The analog signals coming from the conversion made by the ES9016 chip are then cleaned out by active filters using Texas Instruments OPA1642 low-noise operational amplifiers belonging to the SoundPlus series. The headphone amplification, which can be used with professional headphones with an impedance of 600 Ω, uses the proprietary technology Constant Current Drive that compensates acoustic, mechanical and electrical non-linearities of each headphone and also calls upon an Analog Devices AD8397 high output current operational amplifier.
Linked to our computer and used in conjunction with the Qobuz for Mac/PC application, the Apogee Groove DAC driving our Oppo PM-3 headphones has provided us with a very good sound restitution of Vivaldi’s Vespri per l'Assunzione di Maria Vergine performed by the Concerto Italiano conducted by Rinaldo Alessandrini.
This DAC obviously doesn’t try to show off: it’s almost as if we don’t realize when listening to it that an ESS chip is used, because the treble keeps from overdoing things, as evidenced by the slightly restrained chords attacks. This Vivaldi, usually so virulent, displays with the Groove a slightly more tempered character, that isn’t unpleasant and is actually a bit more relaxing.
It’s also a slightly subdued reproduction that this Apogee Groove DAC offers us of Carl Orff’s profane cantata Carmina Burana performed by the London Philharmonic Choir and the London Philharmonic Orchestra conducted by Hans Graf, which is fine with us, especially when listening to the famous O Fortuna, whose powerful—or even scary—choruses and the thunderous orchestra can sometimes have a greater or a lesser impact, there are days like that!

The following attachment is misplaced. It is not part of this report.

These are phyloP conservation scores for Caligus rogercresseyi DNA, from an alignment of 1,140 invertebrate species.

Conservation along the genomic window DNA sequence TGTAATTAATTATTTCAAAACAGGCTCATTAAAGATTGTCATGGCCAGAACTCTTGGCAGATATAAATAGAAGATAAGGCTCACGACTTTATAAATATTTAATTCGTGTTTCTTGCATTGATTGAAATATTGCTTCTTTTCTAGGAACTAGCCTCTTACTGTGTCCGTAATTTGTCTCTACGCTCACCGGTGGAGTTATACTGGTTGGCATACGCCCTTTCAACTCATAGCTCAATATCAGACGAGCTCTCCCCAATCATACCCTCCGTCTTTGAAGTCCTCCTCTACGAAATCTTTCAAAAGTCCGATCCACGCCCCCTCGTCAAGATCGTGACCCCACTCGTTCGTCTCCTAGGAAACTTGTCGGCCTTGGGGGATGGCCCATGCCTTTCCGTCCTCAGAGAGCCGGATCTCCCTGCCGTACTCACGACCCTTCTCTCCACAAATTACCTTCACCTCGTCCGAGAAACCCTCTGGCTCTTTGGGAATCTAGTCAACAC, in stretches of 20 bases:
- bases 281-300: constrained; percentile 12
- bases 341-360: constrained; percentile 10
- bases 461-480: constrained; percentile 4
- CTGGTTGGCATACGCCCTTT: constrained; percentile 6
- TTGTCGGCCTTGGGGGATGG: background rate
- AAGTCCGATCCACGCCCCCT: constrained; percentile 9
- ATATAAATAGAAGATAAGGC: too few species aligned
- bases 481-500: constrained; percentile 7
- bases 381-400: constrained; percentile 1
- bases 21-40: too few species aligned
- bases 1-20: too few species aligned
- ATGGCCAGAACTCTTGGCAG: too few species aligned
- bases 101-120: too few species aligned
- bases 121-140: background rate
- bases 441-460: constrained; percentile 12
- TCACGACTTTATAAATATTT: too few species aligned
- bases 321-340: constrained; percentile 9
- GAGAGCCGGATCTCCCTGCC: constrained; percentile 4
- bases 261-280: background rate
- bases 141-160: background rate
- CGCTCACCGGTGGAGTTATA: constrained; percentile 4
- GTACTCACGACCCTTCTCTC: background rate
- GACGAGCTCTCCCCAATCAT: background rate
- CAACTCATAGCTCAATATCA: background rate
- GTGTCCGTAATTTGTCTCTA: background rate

We’ll also note that the intensity and colors of the work stand out well—the famous Tanz gives us one of the most memorable examples of that—and the Apogee Groove DAC gives free rein to all its joy and good mood.
This is also a beautiful musical moment that this DAC provides us with the song Le Lac from Julien Doré’s album Le Lac, restituted with subtlety and finesse, highlighting the singer’s slightly hoarse voice and the subtle and graceful accompaniment. For that, we put it on repeat for a few listens.
To finish, let’s see the capabilities of this Apogee Groove DAC in relation to bass and power. We had noticed that this beast was getting hot, but it also has some power in reserve, and it willingly delivered powerful and controlled bass on the tracks North Star and Silence Space from the album Tale Of Us, and at very high levels, the bar graph’s three green LEDs stay on permanently, without the last one turning red—which means there’s still some energy in reserve!
To conclude, the Apogee Groove DAC is a carefully designed and manufactured device that offers a very high-quality sound reproduction, imbued with a certain softness, and its powerful headphone amplifier is able to drive many models.
We would like to thank Freevox.fr for lending us the Apogee Groove DAC.
On PC, with Foobar2000, we have been able to play DSD files up to DSD256 in PCM conversion at 176 kHz, and the results are even more impressive with USB Audio Player Pro on an Android tablet…
To follow everything happening here at Qobuz, join us on Facebook!
Beethoven: Sonatas (Complete Wartime 78-rpm Recordings) Wilhelm Kempff Gramophone Editor's Choice
Automatic For The People (25th Anniversary Edition) R.E.M. Pitchfork: Best New Reissue